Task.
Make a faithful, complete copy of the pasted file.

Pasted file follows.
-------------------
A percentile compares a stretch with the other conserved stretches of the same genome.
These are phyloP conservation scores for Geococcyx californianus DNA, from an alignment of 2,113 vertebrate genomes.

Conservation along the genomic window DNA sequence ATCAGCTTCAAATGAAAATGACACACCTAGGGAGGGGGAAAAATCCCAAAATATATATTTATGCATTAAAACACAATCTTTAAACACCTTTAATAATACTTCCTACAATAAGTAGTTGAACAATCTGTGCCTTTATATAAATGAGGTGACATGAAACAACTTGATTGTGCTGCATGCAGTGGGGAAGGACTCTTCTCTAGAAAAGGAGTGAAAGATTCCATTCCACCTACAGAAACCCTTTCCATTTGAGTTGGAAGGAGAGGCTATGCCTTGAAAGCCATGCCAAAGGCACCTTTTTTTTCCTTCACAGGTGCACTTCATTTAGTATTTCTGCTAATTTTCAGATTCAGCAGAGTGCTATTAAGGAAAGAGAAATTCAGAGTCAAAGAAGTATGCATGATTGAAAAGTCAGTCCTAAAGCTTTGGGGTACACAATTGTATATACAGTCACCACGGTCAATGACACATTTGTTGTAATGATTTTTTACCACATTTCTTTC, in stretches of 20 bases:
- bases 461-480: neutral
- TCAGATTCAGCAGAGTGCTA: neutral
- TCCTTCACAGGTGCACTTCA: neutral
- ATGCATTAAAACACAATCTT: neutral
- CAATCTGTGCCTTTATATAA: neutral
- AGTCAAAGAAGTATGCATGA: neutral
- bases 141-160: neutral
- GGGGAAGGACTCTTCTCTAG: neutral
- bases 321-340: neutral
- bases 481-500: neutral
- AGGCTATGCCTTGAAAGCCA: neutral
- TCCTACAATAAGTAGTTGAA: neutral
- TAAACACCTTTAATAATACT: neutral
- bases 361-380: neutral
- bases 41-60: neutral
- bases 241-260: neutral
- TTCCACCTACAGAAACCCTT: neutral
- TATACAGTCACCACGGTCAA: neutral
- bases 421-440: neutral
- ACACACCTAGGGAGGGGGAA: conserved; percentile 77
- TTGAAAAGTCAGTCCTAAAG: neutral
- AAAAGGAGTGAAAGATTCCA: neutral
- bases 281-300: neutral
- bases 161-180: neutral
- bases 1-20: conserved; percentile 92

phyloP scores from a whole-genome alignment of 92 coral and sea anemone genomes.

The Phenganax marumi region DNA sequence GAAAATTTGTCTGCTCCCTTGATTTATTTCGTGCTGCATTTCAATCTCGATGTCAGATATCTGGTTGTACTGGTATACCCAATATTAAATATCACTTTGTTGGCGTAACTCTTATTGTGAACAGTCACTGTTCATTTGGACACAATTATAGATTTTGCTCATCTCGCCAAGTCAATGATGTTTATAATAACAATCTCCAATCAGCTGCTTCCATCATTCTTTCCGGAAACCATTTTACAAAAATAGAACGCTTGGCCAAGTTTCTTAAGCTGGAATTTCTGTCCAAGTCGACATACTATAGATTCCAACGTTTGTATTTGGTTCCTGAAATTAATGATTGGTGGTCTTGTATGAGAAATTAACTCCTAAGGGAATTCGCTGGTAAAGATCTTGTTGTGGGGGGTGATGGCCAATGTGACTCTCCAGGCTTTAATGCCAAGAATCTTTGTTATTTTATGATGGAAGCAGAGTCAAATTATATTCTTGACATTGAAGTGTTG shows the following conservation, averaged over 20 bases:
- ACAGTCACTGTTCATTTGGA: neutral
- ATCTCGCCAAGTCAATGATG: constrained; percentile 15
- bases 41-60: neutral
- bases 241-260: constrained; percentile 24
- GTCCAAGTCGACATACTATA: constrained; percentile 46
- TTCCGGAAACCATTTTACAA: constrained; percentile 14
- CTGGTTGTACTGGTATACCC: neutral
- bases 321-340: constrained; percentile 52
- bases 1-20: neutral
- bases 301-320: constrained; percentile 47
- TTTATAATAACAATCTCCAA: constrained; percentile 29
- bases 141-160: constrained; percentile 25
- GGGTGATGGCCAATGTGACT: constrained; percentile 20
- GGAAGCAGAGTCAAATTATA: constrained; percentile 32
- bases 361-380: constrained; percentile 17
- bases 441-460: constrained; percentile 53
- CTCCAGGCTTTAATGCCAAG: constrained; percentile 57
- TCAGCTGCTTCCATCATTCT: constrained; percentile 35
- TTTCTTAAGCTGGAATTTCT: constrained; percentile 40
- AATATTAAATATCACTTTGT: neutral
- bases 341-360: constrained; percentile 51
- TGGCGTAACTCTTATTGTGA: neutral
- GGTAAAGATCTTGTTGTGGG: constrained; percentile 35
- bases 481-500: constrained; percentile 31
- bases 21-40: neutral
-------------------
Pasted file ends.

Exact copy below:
A percentile compares a stretch with the other conserved stretches of the same genome.
These are phyloP conservation scores for Geococcyx californianus DNA, from an alignment of 2,113 vertebrate genomes.

Conservation along the genomic window DNA sequence ATCAGCTTCAAATGAAAATGACACACCTAGGGAGGGGGAAAAATCCCAAAATATATATTTATGCATTAAAACACAATCTTTAAACACCTTTAATAATACTTCCTACAATAAGTAGTTGAACAATCTGTGCCTTTATATAAATGAGGTGACATGAAACAACTTGATTGTGCTGCATGCAGTGGGGAAGGACTCTTCTCTAGAAAAGGAGTGAAAGATTCCATTCCACCTACAGAAACCCTTTCCATTTGAGTTGGAAGGAGAGGCTATGCCTTGAAAGCCATGCCAAAGGCACCTTTTTTTTCCTTCACAGGTGCACTTCATTTAGTATTTCTGCTAATTTTCAGATTCAGCAGAGTGCTATTAAGGAAAGAGAAATTCAGAGTCAAAGAAGTATGCATGATTGAAAAGTCAGTCCTAAAGCTTTGGGGTACACAATTGTATATACAGTCACCACGGTCAATGACACATTTGTTGTAATGATTTTTTACCACATTTCTTTC, in stretches of 20 bases:
- bases 461-480: neutral
- TCAGATTCAGCAGAGTGCTA: neutral
- TCCTTCACAGGTGCACTTCA: neutral
- ATGCATTAAAACACAATCTT: neutral
- CAATCTGTGCCTTTATATAA: neutral
- AGTCAAAGAAGTATGCATGA: neutral
- bases 141-160: neutral
- GGGGAAGGACTCTTCTCTAG: neutral
- bases 321-340: neutral
- bases 481-500: neutral
- AGGCTATGCCTTGAAAGCCA: neutral
- TCCTACAATAAGTAGTTGAA: neutral
- TAAACACCTTTAATAATACT: neutral
- bases 361-380: neutral
- bases 41-60: neutral
- bases 241-260: neutral
- TTCCACCTACAGAAACCCTT: neutral
- TATACAGTCACCACGGTCAA: neutral
- bases 421-440: neutral
- ACACACCTAGGGAGGGGGAA: conserved; percentile 77
- TTGAAAAGTCAGTCCTAAAG: neutral
- AAAAGGAGTGAAAGATTCCA: neutral
- bases 281-300: neutral
- bases 161-180: neutral
- bases 1-20: conserved; percentile 92

phyloP scores from a whole-genome alignment of 92 coral and sea anemone genomes.

The Phenganax marumi region DNA sequence GAAAATTTGTCTGCTCCCTTGATTTATTTCGTGCTGCATTTCAATCTCGATGTCAGATATCTGGTTGTACTGGTATACCCAATATTAAATATCACTTTGTTGGCGTAACTCTTATTGTGAACAGTCACTGTTCATTTGGACACAATTATAGATTTTGCTCATCTCGCCAAGTCAATGATGTTTATAATAACAATCTCCAATCAGCTGCTTCCATCATTCTTTCCGGAAACCATTTTACAAAAATAGAACGCTTGGCCAAGTTTCTTAAGCTGGAATTTCTGTCCAAGTCGACATACTATAGATTCCAACGTTTGTATTTGGTTCCTGAAATTAATGATTGGTGGTCTTGTATGAGAAATTAACTCCTAAGGGAATTCGCTGGTAAAGATCTTGTTGTGGGGGGTGATGGCCAATGTGACTCTCCAGGCTTTAATGCCAAGAATCTTTGTTATTTTATGATGGAAGCAGAGTCAAATTATATTCTTGACATTGAAGTGTTG shows the following conservation, averaged over 20 bases:
- ACAGTCACTGTTCATTTGGA: neutral
- ATCTCGCCAAGTCAATGATG: constrained; percentile 15
- bases 41-60: neutral
- bases 241-260: constrained; percentile 24
- GTCCAAGTCGACATACTATA: constrained; percentile 46
- TTCCGGAAACCATTTTACAA: constrained; percentile 14
- CTGGTTGTACTGGTATACCC: neutral
- bases 321-340: constrained; percentile 52
- bases 1-20: neutral
- bases 301-320: constrained; percentile 47
- TTTATAATAACAATCTCCAA: constrained; percentile 29
- bases 141-160: constrained; percentile 25
- GGGTGATGGCCAATGTGACT: constrained; percentile 20
- GGAAGCAGAGTCAAATTATA: constrained; percentile 32
- bases 361-380: constrained; percentile 17
- bases 441-460: constrained; percentile 53
- CTCCAGGCTTTAATGCCAAG: constrained; percentile 57
- TCAGCTGCTTCCATCATTCT: constrained; percentile 35
- TTTCTTAAGCTGGAATTTCT: constrained; percentile 40
- AATATTAAATATCACTTTGT: neutral
- bases 341-360: constrained; percentile 51
- TGGCGTAACTCTTATTGTGA: neutral
- GGTAAAGATCTTGTTGTGGG: constrained; percentile 35
- bases 481-500: constrained; percentile 31
- bases 21-40: neutral